On Monday the Seattle branch of the FBI released photos takenon a Puget Soundferry of two men who passengers and crew saw acting suspiciously. The FBI asked for help in identifying the men, to local resistance from Muslim interest groups, a liberal local newspaper, and the Times.
"Earlier this summer a concerned crew member of a Washington State ferry boat snapped pictures of two men who had raised suspicions on several ferry rides by asking questions about structural details and entering areas of the boats that are off limits.
"Now, after the Federal Bureau of Investigation released two photographs of the men to the public with the goal of identifying them, a debate has erupted over alleged racial profiling, one ferry was shut down briefly this week and the men, while suddenly familiar faces, remain unidentified."
"News of the men's behavior has been reported in local newspapers and on television stations, but not all of them published the photographs or reported the story immediately. The managing editor of The Seattle Post-Intelligencer, David McCumber, wrote on the paper's Web site that without more information from law enforcement, the two men 'may as easily be tourists from Texas as terrorists from the Mideast.'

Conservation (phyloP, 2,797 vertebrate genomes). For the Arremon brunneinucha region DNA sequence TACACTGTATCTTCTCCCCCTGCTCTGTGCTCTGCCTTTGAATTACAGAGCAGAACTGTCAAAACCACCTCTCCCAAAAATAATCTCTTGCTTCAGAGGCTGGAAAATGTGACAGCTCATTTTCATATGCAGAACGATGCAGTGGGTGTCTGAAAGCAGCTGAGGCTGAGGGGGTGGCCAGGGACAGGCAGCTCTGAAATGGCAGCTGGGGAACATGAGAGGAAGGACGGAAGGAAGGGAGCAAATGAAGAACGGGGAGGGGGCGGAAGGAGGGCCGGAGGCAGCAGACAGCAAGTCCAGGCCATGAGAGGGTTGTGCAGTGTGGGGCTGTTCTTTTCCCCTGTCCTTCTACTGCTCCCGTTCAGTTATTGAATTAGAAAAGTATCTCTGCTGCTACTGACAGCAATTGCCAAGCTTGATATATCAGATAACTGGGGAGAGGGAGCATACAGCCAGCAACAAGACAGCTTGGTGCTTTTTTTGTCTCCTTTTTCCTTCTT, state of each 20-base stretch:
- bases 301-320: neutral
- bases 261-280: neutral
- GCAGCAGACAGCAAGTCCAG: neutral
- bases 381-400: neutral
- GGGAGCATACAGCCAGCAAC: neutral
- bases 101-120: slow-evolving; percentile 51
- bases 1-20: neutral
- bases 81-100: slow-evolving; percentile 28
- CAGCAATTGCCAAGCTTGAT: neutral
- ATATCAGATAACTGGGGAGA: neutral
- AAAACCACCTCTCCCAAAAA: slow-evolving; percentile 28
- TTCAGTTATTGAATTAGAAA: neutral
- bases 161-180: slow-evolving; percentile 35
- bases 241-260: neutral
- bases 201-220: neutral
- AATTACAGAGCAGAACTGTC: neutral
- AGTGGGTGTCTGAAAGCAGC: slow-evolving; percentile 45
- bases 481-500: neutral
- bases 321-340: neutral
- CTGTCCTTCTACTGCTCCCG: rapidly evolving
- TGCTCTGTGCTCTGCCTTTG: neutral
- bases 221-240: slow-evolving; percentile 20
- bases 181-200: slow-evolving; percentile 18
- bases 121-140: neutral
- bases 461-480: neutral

"'Based on what we have,' Mr. McCumber wrote, 'it seemed newsworthy that the F.B.I. was trying to find these guys, but it did not seem appropriate to run their photographs.'
"Muslim groups have said the release of the photographs amounted to profiling because the men could be perceived as Middle Eastern. Rita Zawaideh, the chairwoman of the Arab American Community Coalition, said her group had received reports that other men who could be perceived as Middle Eastern or from South Asia have been stopped this month and questioned for hours. The F.B.I. would not confirm specific accounts of questioning but said investigators routinely stopped ferry riders to question them.
"On Thursday, Ms. Zawaideh and officials from several Muslim groups met with officials from the F.B.I. and other law enforcement agencies to express their concerns. Ms. Zawaideh said that her group was among several that met monthly with law enforcement officials to nurture good relations and that she was disappointed that the F.B.I. had not first consulted with them before releasing the photographs."
Naturally, the Times didn't reprint the photos of the two men, either.